Spring is in the air in Afghanistan. The snow is melting, the opium poppy harvest is over, and religious madrasas in neighboring Pakistan are on recess.
So it's time for the Taliban’s annual spring offensive — as the insurgents themselves announced in a statement last week.
As promised, the annual escalation of violence started punctually on Monday, as waves of attacks across the country left at least 21 people dead.
Insurgents killed nine policemen at a checkpoint in Helmand province — a Taliban stronghold — while an attack on a justice ministry building in Jalalabad, in the east, killed five civilians and two policemen. Militants on motorbikes also attacked a checkpoint in Ghazni, south of Kabul, killing three people, while in Parwan province, north of Kabul, a rocket hit a market, killing two civilians.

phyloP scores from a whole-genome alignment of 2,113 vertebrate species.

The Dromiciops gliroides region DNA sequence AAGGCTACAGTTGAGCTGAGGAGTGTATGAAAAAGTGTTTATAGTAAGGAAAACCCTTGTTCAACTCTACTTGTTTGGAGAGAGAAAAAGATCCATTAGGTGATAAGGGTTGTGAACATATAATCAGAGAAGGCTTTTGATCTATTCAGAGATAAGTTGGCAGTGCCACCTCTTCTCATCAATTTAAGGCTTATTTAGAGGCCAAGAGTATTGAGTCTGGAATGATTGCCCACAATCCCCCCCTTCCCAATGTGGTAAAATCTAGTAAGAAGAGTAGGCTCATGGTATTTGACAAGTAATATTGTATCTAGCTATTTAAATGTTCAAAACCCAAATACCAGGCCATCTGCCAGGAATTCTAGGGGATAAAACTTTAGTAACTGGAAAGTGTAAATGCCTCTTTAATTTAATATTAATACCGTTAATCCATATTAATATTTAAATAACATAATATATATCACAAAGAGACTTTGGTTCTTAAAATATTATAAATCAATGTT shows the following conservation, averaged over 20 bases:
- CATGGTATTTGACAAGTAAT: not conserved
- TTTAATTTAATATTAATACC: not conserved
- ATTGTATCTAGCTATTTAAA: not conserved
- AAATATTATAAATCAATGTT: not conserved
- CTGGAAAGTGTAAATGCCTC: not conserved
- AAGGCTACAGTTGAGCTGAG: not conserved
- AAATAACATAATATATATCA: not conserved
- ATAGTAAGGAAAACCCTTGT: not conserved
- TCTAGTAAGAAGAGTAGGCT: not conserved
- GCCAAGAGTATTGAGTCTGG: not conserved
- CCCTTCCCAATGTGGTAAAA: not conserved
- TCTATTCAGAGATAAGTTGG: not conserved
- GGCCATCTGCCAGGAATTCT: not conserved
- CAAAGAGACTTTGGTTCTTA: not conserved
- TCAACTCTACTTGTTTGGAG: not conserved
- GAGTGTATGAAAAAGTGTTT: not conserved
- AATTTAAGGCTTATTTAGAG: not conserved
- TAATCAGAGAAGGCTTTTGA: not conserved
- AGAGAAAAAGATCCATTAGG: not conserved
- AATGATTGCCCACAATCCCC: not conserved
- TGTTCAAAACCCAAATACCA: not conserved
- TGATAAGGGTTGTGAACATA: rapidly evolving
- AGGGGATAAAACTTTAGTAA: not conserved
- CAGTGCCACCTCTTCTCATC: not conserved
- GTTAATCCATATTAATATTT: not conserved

'The Taliban launches a spring offensive each year around this time and the reason for that is that the weather is changing.'
In the capital, rockets landed inside the grounds of Kabul international airport, causing no damage, while other missiles hit the NATO base at Bagram, just north of the city.
In other words, it's that time of the year in Afghanistan.
The video below, by a local news organization, shows the aftermath of the attack in Jalalabad, where security forces engaged in a four-hour gunbattle with militants inside the seized building.
A spokesman for the Taliban claimed responsibility for some of Monday’s attacks, as the militants delivered on day one of what they promised would be a phase of intensified violence.